How come there are no ants as big as Buicks (except in the movies)? Why not have a college with a million students (or ten)?
The physics and economics of a business determine whether it's the right size or not, whether it ought to get bigger or smaller. Starbucks, for example, was not the right size when it had 11 stores. That's too many stores for just one senior manager to handle, but not enough stores for centralized purchasing and marketing and organization. The cash flow from an eleven-store chain just doesn't easily connect to the staff requirements necessary to make it efficient.
A web company might do really well with thirty people and a few million dollars in revenue. To get to a thousand people (big enough for an IPO, say), it will need to transform both the product and the way it's sold. And in between the size it is now (which is working) and the size necessary for the public offering, there's a dead zone. This is a leap, not a stroll.
When I was growing my first successful business, I kept saying that one day I'd hire enough people that the people I was hiring could manage themselves. I went from having four direct reports to eleven before I realized that I wasn't going to be able to make the leap in scale that was going to be necessary to reach a comfortable size.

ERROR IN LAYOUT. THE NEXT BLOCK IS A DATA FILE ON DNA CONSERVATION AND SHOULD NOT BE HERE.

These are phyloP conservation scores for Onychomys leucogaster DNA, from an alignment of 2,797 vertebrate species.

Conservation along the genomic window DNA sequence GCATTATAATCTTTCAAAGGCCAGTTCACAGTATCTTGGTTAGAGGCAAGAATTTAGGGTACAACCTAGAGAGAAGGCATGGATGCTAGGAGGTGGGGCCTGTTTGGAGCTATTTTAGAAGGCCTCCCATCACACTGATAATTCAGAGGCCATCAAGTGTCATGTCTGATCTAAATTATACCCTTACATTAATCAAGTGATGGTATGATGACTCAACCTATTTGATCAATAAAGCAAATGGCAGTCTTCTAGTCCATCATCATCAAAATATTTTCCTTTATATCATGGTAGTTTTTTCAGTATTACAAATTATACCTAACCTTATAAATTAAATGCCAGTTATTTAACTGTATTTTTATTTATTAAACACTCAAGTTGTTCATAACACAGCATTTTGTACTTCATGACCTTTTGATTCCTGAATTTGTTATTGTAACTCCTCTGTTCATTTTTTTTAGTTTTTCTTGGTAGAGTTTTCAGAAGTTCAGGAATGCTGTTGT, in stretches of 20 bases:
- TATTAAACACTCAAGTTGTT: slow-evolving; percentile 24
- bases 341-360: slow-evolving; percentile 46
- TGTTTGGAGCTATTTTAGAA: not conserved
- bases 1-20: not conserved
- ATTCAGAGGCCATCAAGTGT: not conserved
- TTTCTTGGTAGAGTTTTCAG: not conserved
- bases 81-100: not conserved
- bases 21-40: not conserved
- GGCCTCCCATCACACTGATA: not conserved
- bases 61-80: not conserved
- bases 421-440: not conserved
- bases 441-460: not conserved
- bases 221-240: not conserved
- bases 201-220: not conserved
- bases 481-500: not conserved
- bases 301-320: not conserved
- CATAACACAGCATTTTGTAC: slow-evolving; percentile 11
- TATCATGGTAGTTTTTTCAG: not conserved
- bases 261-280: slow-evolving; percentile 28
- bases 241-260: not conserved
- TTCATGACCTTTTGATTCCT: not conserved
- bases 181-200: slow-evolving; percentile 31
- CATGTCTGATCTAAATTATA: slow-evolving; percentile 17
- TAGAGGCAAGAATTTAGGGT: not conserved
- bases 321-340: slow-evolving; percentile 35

The same rule applies to independent musicians and comedians. At the solo level, you might be very happy making a living gigging at certain kinds of venues and being supported by a given audience. On the other hand, to support a manager, a band and a label, you can't just add a few more fans. You need different venues, different gigs, different revenue streams. If you can't (or don't want to) get to that new level, the new team isn't going to help, and it might destroy everything you've built.
It's worth charting both profit per employee and owner satisfaction against the number of people in the organization. Perhaps getting a little bigger isn't what you want, and it might not even be possible.